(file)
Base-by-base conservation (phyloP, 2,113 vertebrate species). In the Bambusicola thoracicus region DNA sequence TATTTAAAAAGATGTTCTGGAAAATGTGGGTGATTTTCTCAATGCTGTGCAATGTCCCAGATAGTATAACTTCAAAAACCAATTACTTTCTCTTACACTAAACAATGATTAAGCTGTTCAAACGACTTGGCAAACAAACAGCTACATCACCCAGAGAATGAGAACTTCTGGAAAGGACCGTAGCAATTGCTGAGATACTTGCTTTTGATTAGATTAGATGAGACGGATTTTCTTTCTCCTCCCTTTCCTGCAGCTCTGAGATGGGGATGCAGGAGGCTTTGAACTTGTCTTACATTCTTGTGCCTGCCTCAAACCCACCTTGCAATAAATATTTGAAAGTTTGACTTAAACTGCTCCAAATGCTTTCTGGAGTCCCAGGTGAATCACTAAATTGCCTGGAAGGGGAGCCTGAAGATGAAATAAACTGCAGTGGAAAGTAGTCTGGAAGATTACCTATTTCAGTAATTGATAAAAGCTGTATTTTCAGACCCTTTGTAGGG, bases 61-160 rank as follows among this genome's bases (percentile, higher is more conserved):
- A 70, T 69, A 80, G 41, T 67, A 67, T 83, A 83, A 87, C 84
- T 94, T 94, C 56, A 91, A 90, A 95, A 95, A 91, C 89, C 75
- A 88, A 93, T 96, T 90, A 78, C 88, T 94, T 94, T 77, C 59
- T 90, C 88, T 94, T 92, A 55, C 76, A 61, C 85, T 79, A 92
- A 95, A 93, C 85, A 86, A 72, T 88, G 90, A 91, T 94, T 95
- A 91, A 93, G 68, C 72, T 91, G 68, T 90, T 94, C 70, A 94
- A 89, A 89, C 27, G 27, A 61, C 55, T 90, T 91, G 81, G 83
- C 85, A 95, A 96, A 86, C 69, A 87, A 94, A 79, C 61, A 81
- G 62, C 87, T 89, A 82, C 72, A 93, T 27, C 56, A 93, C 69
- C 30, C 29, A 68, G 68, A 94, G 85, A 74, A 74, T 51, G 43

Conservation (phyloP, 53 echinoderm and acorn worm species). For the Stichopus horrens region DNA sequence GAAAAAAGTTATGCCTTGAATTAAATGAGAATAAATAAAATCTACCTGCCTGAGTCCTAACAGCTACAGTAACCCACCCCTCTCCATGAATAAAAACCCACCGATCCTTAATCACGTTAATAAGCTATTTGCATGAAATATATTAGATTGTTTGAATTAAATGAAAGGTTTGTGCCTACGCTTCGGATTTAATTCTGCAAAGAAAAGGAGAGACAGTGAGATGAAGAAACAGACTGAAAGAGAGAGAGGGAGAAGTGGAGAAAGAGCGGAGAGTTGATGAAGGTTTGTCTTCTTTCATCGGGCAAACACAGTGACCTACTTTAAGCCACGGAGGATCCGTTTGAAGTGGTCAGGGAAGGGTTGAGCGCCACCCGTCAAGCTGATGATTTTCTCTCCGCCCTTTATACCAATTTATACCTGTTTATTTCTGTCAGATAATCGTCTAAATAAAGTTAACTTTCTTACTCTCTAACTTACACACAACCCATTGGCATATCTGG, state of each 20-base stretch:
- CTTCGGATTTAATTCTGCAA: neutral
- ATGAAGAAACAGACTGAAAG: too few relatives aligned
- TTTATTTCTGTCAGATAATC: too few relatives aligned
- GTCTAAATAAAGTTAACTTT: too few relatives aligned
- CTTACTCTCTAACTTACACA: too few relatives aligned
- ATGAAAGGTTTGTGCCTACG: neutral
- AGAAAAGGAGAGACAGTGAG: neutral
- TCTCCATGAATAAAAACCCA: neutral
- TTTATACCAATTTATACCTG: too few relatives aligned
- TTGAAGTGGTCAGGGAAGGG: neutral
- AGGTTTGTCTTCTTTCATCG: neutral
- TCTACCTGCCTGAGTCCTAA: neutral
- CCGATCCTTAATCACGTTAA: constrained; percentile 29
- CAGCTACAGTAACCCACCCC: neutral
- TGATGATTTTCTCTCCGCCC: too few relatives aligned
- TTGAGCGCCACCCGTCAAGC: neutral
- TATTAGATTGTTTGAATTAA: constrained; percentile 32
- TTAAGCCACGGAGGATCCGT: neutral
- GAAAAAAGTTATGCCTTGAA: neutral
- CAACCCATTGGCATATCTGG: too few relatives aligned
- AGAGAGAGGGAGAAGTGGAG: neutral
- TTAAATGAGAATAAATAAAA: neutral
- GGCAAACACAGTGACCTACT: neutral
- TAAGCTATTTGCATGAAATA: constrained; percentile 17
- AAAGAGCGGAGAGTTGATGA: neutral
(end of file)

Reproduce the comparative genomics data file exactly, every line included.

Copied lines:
Base-by-base conservation (phyloP, 2,113 vertebrate species). In the Bambusicola thoracicus region DNA sequence TATTTAAAAAGATGTTCTGGAAAATGTGGGTGATTTTCTCAATGCTGTGCAATGTCCCAGATAGTATAACTTCAAAAACCAATTACTTTCTCTTACACTAAACAATGATTAAGCTGTTCAAACGACTTGGCAAACAAACAGCTACATCACCCAGAGAATGAGAACTTCTGGAAAGGACCGTAGCAATTGCTGAGATACTTGCTTTTGATTAGATTAGATGAGACGGATTTTCTTTCTCCTCCCTTTCCTGCAGCTCTGAGATGGGGATGCAGGAGGCTTTGAACTTGTCTTACATTCTTGTGCCTGCCTCAAACCCACCTTGCAATAAATATTTGAAAGTTTGACTTAAACTGCTCCAAATGCTTTCTGGAGTCCCAGGTGAATCACTAAATTGCCTGGAAGGGGAGCCTGAAGATGAAATAAACTGCAGTGGAAAGTAGTCTGGAAGATTACCTATTTCAGTAATTGATAAAAGCTGTATTTTCAGACCCTTTGTAGGG, bases 61-160 rank as follows among this genome's bases (percentile, higher is more conserved):
- A 70, T 69, A 80, G 41, T 67, A 67, T 83, A 83, A 87, C 84
- T 94, T 94, C 56, A 91, A 90, A 95, A 95, A 91, C 89, C 75
- A 88, A 93, T 96, T 90, A 78, C 88, T 94, T 94, T 77, C 59
- T 90, C 88, T 94, T 92, A 55, C 76, A 61, C 85, T 79, A 92
- A 95, A 93, C 85, A 86, A 72, T 88, G 90, A 91, T 94, T 95
- A 91, A 93, G 68, C 72, T 91, G 68, T 90, T 94, C 70, A 94
- A 89, A 89, C 27, G 27, A 61, C 55, T 90, T 91, G 81, G 83
- C 85, A 95, A 96, A 86, C 69, A 87, A 94, A 79, C 61, A 81
- G 62, C 87, T 89, A 82, C 72, A 93, T 27, C 56, A 93, C 69
- C 30, C 29, A 68, G 68, A 94, G 85, A 74, A 74, T 51, G 43

Conservation (phyloP, 53 echinoderm and acorn worm species). For the Stichopus horrens region DNA sequence GAAAAAAGTTATGCCTTGAATTAAATGAGAATAAATAAAATCTACCTGCCTGAGTCCTAACAGCTACAGTAACCCACCCCTCTCCATGAATAAAAACCCACCGATCCTTAATCACGTTAATAAGCTATTTGCATGAAATATATTAGATTGTTTGAATTAAATGAAAGGTTTGTGCCTACGCTTCGGATTTAATTCTGCAAAGAAAAGGAGAGACAGTGAGATGAAGAAACAGACTGAAAGAGAGAGAGGGAGAAGTGGAGAAAGAGCGGAGAGTTGATGAAGGTTTGTCTTCTTTCATCGGGCAAACACAGTGACCTACTTTAAGCCACGGAGGATCCGTTTGAAGTGGTCAGGGAAGGGTTGAGCGCCACCCGTCAAGCTGATGATTTTCTCTCCGCCCTTTATACCAATTTATACCTGTTTATTTCTGTCAGATAATCGTCTAAATAAAGTTAACTTTCTTACTCTCTAACTTACACACAACCCATTGGCATATCTGG, state of each 20-base stretch:
- CTTCGGATTTAATTCTGCAA: neutral
- ATGAAGAAACAGACTGAAAG: too few relatives aligned
- TTTATTTCTGTCAGATAATC: too few relatives aligned
- GTCTAAATAAAGTTAACTTT: too few relatives aligned
- CTTACTCTCTAACTTACACA: too few relatives aligned
- ATGAAAGGTTTGTGCCTACG: neutral
- AGAAAAGGAGAGACAGTGAG: neutral
- TCTCCATGAATAAAAACCCA: neutral
- TTTATACCAATTTATACCTG: too few relatives aligned
- TTGAAGTGGTCAGGGAAGGG: neutral
- AGGTTTGTCTTCTTTCATCG: neutral
- TCTACCTGCCTGAGTCCTAA: neutral
- CCGATCCTTAATCACGTTAA: constrained; percentile 29
- CAGCTACAGTAACCCACCCC: neutral
- TGATGATTTTCTCTCCGCCC: too few relatives aligned
- TTGAGCGCCACCCGTCAAGC: neutral
- TATTAGATTGTTTGAATTAA: constrained; percentile 32
- TTAAGCCACGGAGGATCCGT: neutral
- GAAAAAAGTTATGCCTTGAA: neutral
- CAACCCATTGGCATATCTGG: too few relatives aligned
- AGAGAGAGGGAGAAGTGGAG: neutral
- TTAAATGAGAATAAATAAAA: neutral
- GGCAAACACAGTGACCTACT: neutral
- TAAGCTATTTGCATGAAATA: constrained; percentile 17
- AAAGAGCGGAGAGTTGATGA: neutral